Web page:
Got a big-screen (55-inch or thereabouts) TV, but looking to juice up its uninspiring speakers? You could go for a sound bar like the excellent Pioneer SP-SB23W. But if you're not wall mounting, that traditional sort of design doesn't suit all TVs or media furniture: it can block the IR port and sit awkwardly on your TV's base.
Instead, you might want to seek out a pedestal-style sound bar, like the Klipsch SB 120 reviewed here. Instead of sitting in front of your TV, it sits underneath it. It's designed to house up to 55-inch models with ease. It's a little boxy and lacking in true style or convenience, but it makes up for this with a solid performance in both music and movies. If you want something that just "works" -- and you have the compatible optical output on your TV -- then the Klipsch is definitely one to consider.
While speaker manufacturers have gotten a handle on how to make Bluetooth speakers and docks consumer-friendly, the "speaker stand" is still a new enough design that most companies haven't worked out how to make them look cool yet. While LG pretty much cracked this nut with its svelte SoundPlate designs, the Klipsch SB 120 is stuck in "boxy Zvox clone" mode.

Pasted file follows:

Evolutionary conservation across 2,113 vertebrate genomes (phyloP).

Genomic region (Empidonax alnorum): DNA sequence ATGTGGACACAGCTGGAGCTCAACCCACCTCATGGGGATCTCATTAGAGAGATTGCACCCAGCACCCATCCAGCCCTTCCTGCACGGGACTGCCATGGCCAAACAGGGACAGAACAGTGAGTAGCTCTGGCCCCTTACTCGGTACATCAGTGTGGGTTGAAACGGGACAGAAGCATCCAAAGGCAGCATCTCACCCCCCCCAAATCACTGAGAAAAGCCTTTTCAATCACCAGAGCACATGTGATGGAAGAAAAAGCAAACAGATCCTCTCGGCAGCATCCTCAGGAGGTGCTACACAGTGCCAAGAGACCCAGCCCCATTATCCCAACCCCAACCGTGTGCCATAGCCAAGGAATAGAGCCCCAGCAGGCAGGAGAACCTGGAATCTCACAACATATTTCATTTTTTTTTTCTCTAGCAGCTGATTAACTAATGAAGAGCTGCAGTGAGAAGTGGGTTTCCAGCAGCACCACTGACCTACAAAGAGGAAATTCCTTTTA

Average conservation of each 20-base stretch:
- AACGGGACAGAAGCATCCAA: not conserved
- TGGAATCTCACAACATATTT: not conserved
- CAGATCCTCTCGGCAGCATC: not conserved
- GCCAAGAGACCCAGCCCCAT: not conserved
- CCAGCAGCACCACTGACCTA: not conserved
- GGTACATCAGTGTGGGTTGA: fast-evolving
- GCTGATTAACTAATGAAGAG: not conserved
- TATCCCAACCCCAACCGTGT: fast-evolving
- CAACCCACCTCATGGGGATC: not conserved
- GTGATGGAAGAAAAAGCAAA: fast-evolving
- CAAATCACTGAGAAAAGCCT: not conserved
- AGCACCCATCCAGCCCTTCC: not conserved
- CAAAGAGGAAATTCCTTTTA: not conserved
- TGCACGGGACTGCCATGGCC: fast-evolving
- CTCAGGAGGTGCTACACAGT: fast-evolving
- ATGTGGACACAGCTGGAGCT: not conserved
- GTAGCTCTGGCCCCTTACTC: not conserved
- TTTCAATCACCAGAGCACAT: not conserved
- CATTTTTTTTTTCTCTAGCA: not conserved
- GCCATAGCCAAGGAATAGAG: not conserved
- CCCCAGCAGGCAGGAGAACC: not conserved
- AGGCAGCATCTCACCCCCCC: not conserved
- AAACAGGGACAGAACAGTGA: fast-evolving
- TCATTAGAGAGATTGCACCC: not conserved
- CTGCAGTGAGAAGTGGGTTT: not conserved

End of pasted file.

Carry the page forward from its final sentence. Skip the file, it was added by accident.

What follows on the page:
While there are some concessions to styling, along the lines of a Sony Xplod-style "X" in the middle of the fascia, this is largely a Klipsch tower speaker on its side -- minus the fancy metal drivers. Sadly, this large box also lacks any sort of display -- apart from a blinking LED -- and one downside of this is that guessing the volume is a tricky process.
A decided trend among speaker manufacturers is that of providing dinky, credit-card style remotes with their sound bars. It comes with separate controls for volume and sub, for all it's worth. Thankfully, you can always opt for a universal remote (like the Harmony family) instead.
There are two different approaches when it comes to making a sound bar: make it tiny and fill it with gizmos, or make it huge and fill it with drivers. While the Sonys and LGs of this world have opted for the former approach, Klipsch has gone about making a big (ugly) box with speakers in it -- hang the pretense.
The Klipsch features a stereo setup with two aluminum tweeters, two 3-inch midrange drivers and two ported 5-inch woofers mounted in the front of the enclosure. Despite missing a subwoofer -- either onboard or externally -- the company claims the speaker can get down to 55Hz. Sadly, there is no option to add a sub, either.
Connections are limited to digital optical and an analog RCA stereo (red and white) input; no fancy HDMI switching here. The optical input will decode a Dolby Digital stream, which is handy if your TV supports it. But again, this is not a 5.1 system, emulated or otherwise.